House Democratic officials say they are confident that no matter what form and number the articles of impeachment ultimately take, they will be able to win a majority vote to impeach the president on at least one of them. But for now — with less than two weeks left before they plan to put impeachment on the House floor — there’s still a lot of work to be done to get their caucus comfortable with articles that have not yet been rolled out.

One Slotkin donor who contributed to her 2018 campaign after they got to know each other in Washington’s national security circles told NBC News that it makes sense for her not to commit her vote early publicly.

“She’s been careful and conscientious about the process,” said the donor. “It’s no surprise that she’s continuing to do that now by keeping her powder dry and waiting to see the articles of impeachment before she decides how she’s going to vote on them.”

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Elon Musk did not defame British caver with pedo guy tweet, jury finds

7 0 07 Dec 2019

Elon Musk did not defame a British cave explorer when he called him “pedo guy” in an angry tweet, a Los Angeles jury found Friday.

Vernon Unsworth, who participated in the rescue of 12 boys and their soccer coach trapped for weeks in a Thailand cave last year, had angered the Tesla CEO by belittling his effort to help with the rescue as a “PR stunt.”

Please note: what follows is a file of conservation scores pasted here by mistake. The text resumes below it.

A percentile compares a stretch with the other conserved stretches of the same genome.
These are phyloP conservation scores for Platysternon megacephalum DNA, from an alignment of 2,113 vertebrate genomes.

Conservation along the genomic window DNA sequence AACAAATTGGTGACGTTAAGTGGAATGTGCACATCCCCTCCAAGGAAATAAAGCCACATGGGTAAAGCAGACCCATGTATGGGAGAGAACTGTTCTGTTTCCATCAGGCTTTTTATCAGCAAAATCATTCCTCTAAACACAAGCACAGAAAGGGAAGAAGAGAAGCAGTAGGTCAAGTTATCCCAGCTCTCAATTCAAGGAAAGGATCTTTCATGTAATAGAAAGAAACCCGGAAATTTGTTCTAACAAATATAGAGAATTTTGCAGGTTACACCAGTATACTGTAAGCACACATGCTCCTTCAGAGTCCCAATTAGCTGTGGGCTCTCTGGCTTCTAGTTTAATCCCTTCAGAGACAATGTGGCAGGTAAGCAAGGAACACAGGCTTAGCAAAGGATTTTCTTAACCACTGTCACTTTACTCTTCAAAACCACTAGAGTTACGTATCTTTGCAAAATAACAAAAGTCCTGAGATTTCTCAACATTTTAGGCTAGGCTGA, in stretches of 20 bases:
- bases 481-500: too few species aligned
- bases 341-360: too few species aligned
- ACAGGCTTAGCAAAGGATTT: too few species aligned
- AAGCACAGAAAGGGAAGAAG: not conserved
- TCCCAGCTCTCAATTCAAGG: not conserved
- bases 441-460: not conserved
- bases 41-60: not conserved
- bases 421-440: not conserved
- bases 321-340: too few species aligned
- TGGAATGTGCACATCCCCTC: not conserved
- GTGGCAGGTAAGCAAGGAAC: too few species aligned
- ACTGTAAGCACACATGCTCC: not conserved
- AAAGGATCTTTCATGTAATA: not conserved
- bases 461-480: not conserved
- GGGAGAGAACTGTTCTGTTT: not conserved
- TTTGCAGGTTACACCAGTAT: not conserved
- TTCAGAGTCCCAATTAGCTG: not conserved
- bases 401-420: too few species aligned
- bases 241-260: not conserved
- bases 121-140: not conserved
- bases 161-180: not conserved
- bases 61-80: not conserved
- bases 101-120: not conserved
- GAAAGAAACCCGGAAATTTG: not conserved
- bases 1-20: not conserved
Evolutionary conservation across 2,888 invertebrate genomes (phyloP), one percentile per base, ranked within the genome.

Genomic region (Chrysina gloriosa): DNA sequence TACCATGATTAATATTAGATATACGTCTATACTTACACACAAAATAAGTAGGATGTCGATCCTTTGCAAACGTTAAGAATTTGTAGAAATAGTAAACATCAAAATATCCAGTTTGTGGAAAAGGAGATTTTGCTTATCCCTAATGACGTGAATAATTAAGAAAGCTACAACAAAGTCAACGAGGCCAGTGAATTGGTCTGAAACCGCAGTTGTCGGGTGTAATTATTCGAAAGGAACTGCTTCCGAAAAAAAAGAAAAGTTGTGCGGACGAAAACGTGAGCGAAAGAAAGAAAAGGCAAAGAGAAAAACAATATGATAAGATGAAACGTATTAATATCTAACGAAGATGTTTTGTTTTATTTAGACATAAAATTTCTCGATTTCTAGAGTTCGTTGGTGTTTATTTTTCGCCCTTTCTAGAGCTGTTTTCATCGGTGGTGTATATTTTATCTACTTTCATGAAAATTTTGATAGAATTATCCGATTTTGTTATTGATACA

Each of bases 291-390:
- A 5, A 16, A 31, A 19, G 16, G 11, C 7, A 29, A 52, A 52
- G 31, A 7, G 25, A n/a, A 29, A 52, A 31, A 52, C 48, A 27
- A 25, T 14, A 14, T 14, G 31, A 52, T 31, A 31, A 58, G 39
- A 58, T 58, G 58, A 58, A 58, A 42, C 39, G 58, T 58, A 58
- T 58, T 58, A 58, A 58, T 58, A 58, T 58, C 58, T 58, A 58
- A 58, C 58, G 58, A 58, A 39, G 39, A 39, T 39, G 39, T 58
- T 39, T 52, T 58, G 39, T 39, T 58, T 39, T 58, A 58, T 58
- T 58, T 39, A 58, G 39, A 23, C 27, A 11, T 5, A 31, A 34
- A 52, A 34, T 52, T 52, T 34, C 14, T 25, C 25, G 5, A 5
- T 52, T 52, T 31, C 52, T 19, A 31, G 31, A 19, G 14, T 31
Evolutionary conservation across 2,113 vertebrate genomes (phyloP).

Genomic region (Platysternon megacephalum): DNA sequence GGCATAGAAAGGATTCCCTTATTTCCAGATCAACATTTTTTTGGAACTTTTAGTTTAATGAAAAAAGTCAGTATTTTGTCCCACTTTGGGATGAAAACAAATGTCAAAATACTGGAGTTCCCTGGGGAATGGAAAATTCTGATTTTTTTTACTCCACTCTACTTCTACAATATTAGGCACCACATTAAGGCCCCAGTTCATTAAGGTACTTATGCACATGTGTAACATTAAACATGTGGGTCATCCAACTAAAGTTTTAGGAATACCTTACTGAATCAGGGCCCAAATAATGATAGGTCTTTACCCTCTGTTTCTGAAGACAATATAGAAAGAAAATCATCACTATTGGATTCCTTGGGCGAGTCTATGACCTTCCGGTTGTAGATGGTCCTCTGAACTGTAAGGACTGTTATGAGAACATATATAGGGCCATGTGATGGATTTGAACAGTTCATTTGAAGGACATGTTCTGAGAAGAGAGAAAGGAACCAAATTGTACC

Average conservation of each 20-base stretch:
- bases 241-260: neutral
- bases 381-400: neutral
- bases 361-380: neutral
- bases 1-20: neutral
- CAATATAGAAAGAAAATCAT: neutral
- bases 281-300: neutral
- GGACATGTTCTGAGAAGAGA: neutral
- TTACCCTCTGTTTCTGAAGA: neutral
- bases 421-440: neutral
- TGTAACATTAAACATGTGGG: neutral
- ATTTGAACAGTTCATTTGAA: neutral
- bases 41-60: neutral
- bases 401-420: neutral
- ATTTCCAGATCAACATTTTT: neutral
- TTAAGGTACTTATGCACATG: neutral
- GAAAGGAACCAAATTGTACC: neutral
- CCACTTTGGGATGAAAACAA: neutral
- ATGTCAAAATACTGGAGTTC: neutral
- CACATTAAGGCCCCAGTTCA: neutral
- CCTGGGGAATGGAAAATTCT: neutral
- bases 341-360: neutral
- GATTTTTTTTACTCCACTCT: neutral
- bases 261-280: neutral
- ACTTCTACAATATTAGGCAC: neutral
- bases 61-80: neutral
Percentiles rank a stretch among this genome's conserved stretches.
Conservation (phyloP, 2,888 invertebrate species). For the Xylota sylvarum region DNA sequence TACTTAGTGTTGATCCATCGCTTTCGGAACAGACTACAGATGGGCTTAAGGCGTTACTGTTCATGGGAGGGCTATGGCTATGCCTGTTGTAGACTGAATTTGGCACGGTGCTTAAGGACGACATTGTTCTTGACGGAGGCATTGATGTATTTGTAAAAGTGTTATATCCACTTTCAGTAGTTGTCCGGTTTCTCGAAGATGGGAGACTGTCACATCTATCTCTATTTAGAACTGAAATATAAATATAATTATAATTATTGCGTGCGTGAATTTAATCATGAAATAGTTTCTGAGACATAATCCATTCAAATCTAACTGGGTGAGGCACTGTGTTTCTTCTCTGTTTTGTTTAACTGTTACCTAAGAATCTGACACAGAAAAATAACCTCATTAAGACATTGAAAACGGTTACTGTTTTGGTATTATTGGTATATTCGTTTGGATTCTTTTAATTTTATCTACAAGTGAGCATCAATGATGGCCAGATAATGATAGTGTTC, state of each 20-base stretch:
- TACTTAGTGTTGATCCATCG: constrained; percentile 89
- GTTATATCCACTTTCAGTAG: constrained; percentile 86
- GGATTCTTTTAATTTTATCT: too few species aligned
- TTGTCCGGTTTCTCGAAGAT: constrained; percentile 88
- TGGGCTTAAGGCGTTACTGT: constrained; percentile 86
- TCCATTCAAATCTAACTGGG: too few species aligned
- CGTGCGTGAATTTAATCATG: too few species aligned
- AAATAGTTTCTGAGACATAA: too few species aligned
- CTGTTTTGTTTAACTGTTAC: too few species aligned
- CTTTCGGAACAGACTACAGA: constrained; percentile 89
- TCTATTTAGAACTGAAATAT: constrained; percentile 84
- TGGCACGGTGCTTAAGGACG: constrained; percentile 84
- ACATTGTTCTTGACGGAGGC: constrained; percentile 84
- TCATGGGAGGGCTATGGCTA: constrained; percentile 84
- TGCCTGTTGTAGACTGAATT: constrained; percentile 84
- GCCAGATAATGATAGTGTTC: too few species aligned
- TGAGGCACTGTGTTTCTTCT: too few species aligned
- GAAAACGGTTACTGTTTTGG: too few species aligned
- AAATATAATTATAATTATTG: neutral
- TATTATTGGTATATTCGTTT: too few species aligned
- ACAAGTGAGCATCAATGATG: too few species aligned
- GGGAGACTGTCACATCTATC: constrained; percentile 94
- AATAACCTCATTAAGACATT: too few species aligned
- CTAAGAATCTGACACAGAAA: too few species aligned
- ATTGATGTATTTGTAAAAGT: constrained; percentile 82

Musk said the attack was unprovoked and he only meant the term as an insult for “creepy old man” and wasn’t literally calling Unsworth a pedophile.

Unsworth’s attorney suggested to a federal jury Friday that it award $190 million in damages to a British cave explorer who is suing Elon Musk for allegedly branding him as a pedophile during a Twitter spat.

Attorney Lin Wood said the suggested award would include $150 million as a “hard slap on the wrist” to punish Tesla CEO for what he said was akin to dropping an atomic weapon on his client.

“What in the world would it take to discourage Elon Musk from ever planting a nuclear bomb in the life of another person?” Wood said.

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Musk, who testified his stock in Tesla and SpaceX is worth about $20 billion, contends that he was not literally calling Vernon Unsworth a pedophile when he referred to him as “pedo guy” on Twitter.

Musk’s lawyer told the jury the tweet was an insult provoked by Unsworth and did not rise to the level of defamation. Attorney Alex Spiro said Unsworth also failed to show actual damages.

A jury of five women and three men deliberated for less than an hour in the afternoon in U.S. District Court.